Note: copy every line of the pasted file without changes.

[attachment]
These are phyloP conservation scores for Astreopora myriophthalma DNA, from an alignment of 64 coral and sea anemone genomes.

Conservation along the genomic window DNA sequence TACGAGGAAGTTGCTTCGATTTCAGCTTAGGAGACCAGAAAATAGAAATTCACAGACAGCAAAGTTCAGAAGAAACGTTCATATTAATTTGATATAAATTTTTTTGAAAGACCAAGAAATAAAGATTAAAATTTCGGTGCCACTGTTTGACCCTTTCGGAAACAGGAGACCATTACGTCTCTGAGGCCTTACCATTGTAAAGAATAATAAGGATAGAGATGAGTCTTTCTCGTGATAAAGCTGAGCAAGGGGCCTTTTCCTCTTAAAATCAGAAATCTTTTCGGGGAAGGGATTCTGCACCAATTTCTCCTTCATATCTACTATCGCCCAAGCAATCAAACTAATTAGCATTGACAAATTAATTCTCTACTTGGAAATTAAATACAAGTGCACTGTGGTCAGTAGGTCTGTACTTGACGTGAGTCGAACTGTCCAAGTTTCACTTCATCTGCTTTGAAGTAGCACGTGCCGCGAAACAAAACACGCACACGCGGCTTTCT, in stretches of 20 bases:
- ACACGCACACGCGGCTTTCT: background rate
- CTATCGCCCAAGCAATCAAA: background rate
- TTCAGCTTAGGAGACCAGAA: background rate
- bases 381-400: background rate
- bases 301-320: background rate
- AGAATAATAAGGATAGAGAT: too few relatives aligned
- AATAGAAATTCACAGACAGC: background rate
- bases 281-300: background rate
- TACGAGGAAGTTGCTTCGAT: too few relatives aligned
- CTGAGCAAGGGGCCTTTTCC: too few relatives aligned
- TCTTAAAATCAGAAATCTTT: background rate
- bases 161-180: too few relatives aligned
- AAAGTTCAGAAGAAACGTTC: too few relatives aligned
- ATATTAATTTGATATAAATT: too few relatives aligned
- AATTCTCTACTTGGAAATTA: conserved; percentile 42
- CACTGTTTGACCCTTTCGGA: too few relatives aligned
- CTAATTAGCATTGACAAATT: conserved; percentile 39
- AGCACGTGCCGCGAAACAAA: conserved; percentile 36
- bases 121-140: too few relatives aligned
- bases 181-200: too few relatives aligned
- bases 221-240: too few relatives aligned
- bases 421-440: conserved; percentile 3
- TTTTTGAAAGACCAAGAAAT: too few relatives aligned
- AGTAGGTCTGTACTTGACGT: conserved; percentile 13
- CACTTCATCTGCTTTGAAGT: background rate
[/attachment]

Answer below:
These are phyloP conservation scores for Astreopora myriophthalma DNA, from an alignment of 64 coral and sea anemone genomes.

Conservation along the genomic window DNA sequence TACGAGGAAGTTGCTTCGATTTCAGCTTAGGAGACCAGAAAATAGAAATTCACAGACAGCAAAGTTCAGAAGAAACGTTCATATTAATTTGATATAAATTTTTTTGAAAGACCAAGAAATAAAGATTAAAATTTCGGTGCCACTGTTTGACCCTTTCGGAAACAGGAGACCATTACGTCTCTGAGGCCTTACCATTGTAAAGAATAATAAGGATAGAGATGAGTCTTTCTCGTGATAAAGCTGAGCAAGGGGCCTTTTCCTCTTAAAATCAGAAATCTTTTCGGGGAAGGGATTCTGCACCAATTTCTCCTTCATATCTACTATCGCCCAAGCAATCAAACTAATTAGCATTGACAAATTAATTCTCTACTTGGAAATTAAATACAAGTGCACTGTGGTCAGTAGGTCTGTACTTGACGTGAGTCGAACTGTCCAAGTTTCACTTCATCTGCTTTGAAGTAGCACGTGCCGCGAAACAAAACACGCACACGCGGCTTTCT, in stretches of 20 bases:
- ACACGCACACGCGGCTTTCT: background rate
- CTATCGCCCAAGCAATCAAA: background rate
- TTCAGCTTAGGAGACCAGAA: background rate
- bases 381-400: background rate
- bases 301-320: background rate
- AGAATAATAAGGATAGAGAT: too few relatives aligned
- AATAGAAATTCACAGACAGC: background rate
- bases 281-300: background rate
- TACGAGGAAGTTGCTTCGAT: too few relatives aligned
- CTGAGCAAGGGGCCTTTTCC: too few relatives aligned
- TCTTAAAATCAGAAATCTTT: background rate
- bases 161-180: too few relatives aligned
- AAAGTTCAGAAGAAACGTTC: too few relatives aligned
- ATATTAATTTGATATAAATT: too few relatives aligned
- AATTCTCTACTTGGAAATTA: conserved; percentile 42
- CACTGTTTGACCCTTTCGGA: too few relatives aligned
- CTAATTAGCATTGACAAATT: conserved; percentile 39
- AGCACGTGCCGCGAAACAAA: conserved; percentile 36
- bases 121-140: too few relatives aligned
- bases 181-200: too few relatives aligned
- bases 221-240: too few relatives aligned
- bases 421-440: conserved; percentile 3
- TTTTTGAAAGACCAAGAAAT: too few relatives aligned
- AGTAGGTCTGTACTTGACGT: conserved; percentile 13
- CACTTCATCTGCTTTGAAGT: background rate